As a law student, bright-eyed and bushy-tailed, I went to a talk once where a practising lawyer said their most important piece of advice was to: “find a mentor”. They stressed the importance of having someone that you respect and that you can trust and go to for advice, whether it be in relation to a legal matter or whether it be on the bigger scale of your career as a whole.
I heeded these words as I took the shaky steps into the world of legal practice and made certain that I was on the lookout for a mentor to call my own.
Finding a mentor
As an early career lawyer, I discovered that it was relatively easy to identify who was a mentor and who was not. The mentor was the person that took the time to teach and nurture a young lawyer, supporting them to be a fully-fledged lawyer with their own file load and skills to boot. They listened, they supported, they reassured.
The non-mentor was the person with the mentality of: “Nobody taught me. I was thrown in and had to sink or swim. You should have to go it alone as I did.” This has never sat well with me, no matter how many times I have heard it.
I was fortunate that I had a mentor throughout my formative years as a lawyer, someone to guide me through the trials and tribulations that come with being in practice. Some of my peers were not so fortunate. The ones that did not have a mentor found themselves in the “sink or swim” category. Granted, they have turned out to be some seriously skilled and experienced young lawyers, but I can’t help but wonder at what cost? Will this see some of the skills of the older generation of lawyers being lost instead of passed on? What effect did it have on their mental health as they faced their early days in this demanding industry? Will these young lawyers one day perpetuate the same attitude towards mentoring as they experienced themselves? I digress, for more on this issue, Travis discusses empathy, leadership, and mentorship here.
The further into practice I got and the more my career grew, the more I realised that a mentorship did not need to be an exclusive arrangement. Every person has their own strengths and can provide something different to a mentee. You can have a whole team in your corner.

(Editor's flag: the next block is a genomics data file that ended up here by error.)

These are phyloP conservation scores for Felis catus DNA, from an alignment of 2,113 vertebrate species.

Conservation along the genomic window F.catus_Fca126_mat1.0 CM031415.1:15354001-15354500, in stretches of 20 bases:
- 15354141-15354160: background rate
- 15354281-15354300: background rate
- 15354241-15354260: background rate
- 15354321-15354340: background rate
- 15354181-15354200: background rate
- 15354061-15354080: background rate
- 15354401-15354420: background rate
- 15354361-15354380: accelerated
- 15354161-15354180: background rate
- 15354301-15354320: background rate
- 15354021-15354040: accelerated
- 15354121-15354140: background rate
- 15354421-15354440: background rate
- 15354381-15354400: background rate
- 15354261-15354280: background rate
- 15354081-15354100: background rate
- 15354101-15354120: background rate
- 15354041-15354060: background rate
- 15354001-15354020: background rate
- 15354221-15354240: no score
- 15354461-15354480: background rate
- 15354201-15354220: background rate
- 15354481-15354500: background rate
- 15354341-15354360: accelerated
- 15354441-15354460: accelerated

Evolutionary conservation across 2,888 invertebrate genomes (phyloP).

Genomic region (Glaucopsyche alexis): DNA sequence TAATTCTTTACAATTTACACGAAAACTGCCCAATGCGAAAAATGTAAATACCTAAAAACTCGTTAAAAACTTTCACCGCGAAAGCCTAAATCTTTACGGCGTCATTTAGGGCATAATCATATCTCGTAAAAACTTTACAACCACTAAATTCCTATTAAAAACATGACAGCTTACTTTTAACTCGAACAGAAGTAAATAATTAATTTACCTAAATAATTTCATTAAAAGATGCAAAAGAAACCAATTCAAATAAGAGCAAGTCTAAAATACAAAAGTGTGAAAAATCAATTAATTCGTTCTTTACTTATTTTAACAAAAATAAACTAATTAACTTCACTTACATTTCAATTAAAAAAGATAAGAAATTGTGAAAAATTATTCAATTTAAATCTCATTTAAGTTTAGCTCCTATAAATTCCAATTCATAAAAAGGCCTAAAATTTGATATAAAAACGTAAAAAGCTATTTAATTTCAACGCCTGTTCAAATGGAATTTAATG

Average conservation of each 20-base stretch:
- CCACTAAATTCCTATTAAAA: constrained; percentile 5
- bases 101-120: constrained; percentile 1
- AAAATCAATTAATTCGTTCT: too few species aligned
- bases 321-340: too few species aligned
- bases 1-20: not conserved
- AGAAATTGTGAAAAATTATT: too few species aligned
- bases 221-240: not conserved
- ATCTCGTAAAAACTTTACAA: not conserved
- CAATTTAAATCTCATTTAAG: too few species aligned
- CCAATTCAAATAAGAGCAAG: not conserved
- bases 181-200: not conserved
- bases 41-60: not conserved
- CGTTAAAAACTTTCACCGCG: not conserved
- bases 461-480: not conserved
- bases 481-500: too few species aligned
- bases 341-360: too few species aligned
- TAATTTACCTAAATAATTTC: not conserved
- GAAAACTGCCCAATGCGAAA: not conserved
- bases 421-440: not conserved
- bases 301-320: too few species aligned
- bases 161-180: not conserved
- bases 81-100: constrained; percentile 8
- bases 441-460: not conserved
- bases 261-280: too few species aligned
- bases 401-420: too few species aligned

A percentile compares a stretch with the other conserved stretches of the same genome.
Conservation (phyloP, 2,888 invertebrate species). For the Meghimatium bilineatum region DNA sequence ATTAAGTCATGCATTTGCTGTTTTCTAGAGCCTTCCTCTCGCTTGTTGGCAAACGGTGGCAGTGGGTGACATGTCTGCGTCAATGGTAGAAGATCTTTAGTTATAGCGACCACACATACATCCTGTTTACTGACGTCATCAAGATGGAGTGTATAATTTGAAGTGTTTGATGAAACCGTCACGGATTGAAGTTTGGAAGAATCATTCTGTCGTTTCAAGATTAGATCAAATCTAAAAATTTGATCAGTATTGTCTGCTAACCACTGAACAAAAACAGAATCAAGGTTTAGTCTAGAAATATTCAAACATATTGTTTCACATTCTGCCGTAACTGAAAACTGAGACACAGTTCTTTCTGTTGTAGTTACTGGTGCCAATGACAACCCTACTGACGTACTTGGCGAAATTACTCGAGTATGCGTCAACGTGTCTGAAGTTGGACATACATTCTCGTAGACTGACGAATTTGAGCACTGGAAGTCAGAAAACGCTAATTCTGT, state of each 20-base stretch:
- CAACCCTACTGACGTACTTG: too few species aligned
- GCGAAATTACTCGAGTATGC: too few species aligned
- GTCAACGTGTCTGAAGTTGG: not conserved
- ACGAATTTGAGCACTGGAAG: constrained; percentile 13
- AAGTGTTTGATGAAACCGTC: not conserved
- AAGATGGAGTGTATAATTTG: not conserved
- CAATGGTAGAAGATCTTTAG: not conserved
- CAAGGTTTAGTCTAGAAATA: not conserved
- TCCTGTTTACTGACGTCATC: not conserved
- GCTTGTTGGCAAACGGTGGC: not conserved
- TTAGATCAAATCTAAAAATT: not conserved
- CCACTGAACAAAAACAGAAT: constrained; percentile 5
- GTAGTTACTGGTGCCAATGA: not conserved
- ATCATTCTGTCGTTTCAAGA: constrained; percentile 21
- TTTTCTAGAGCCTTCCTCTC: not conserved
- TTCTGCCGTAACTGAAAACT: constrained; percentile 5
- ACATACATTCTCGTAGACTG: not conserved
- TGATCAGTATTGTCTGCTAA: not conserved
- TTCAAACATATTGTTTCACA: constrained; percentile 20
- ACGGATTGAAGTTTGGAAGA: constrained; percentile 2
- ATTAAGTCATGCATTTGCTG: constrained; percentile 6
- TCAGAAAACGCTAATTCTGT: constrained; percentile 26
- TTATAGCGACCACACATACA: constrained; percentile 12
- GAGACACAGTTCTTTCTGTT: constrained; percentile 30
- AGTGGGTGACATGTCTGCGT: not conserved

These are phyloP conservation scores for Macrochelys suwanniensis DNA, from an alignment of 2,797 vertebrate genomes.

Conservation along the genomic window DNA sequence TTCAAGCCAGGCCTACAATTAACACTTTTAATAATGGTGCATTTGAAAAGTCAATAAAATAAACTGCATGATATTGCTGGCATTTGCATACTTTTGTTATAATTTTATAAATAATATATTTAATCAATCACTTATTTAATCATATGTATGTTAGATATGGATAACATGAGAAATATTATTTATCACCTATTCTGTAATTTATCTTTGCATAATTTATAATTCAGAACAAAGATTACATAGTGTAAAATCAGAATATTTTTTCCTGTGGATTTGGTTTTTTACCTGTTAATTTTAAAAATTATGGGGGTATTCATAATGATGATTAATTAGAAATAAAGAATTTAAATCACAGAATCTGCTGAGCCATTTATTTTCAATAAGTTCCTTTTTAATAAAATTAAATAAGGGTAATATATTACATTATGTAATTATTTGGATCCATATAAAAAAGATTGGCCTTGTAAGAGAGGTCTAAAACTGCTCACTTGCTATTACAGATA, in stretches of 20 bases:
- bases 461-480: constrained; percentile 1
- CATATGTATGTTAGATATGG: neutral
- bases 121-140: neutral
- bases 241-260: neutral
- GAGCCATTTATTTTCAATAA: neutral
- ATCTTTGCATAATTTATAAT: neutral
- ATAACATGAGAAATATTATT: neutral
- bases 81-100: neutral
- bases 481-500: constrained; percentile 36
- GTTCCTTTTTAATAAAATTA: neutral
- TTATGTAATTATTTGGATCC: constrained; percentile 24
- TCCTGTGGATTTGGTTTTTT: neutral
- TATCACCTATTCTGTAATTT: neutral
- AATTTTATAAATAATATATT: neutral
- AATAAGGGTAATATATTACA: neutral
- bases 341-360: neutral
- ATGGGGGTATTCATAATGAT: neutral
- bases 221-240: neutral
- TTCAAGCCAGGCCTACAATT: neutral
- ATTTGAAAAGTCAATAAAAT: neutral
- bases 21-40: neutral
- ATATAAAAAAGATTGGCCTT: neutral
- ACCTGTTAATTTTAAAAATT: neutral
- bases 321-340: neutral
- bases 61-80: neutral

A team of mentors
Nowadays I find that I have a handful of mentors, each one of which provides me with something different.
From one mentor I get reassurance that we all make mistakes sometimes and there is always a solution. From another, I get a real sense of calm and problem-solving techniques, career advice and positivity. Probably the most surprising mentor is one that is close in age to me, although with much more legal experience under their belt. Even I must admit that when looking for a mentor, I always looked for the more “seasoned” lawyers in the office, but what I get from this individual is just as important as the others. From this mentor, I get a friend and someone who has walked in my shoes and come out the other side.
By having multiple mentors, I have something to aspire to at all different stages of my career, whether it be in the next 5 years or in 20 or 30 years down the track when I am the “seasoned” lawyer myself.
Becoming a mentor
A peer from university recently reached out to me because they were wrestling with a decision to move their legal career into a different field. I recall being slightly surprised they sought my advice in relation to their career move. Yet, I too made the big move from one firm to another, changing fields of law at the same time.
Suddenly I found myself with some wisdom of my own to share with another young lawyer… Without even knowing it was happening, I had made the move from mentee to mentor.
Approaching our catch up I thought back to all the reassurance and problem-solving I had received from my own mentors. With that in mind, I listened and we talked through the problem, weighing up the pros and cons, and then made a plan.
I’ve learnt no one can provide ‘perfect’ advice, but I realise the purpose of a mentor is to be a “sounding board”, helping to take a fresh look at a problem, offer perspective, share experience, ease fears and concerns, and ultimately offer support.
I am on a lifelong learning journey and I feel fortunate that, as I walk through my career, I have mentors that walk with me. My hope is that, in time, I will be a valued mentor and make someone else’s start in law just that little bit brighter.
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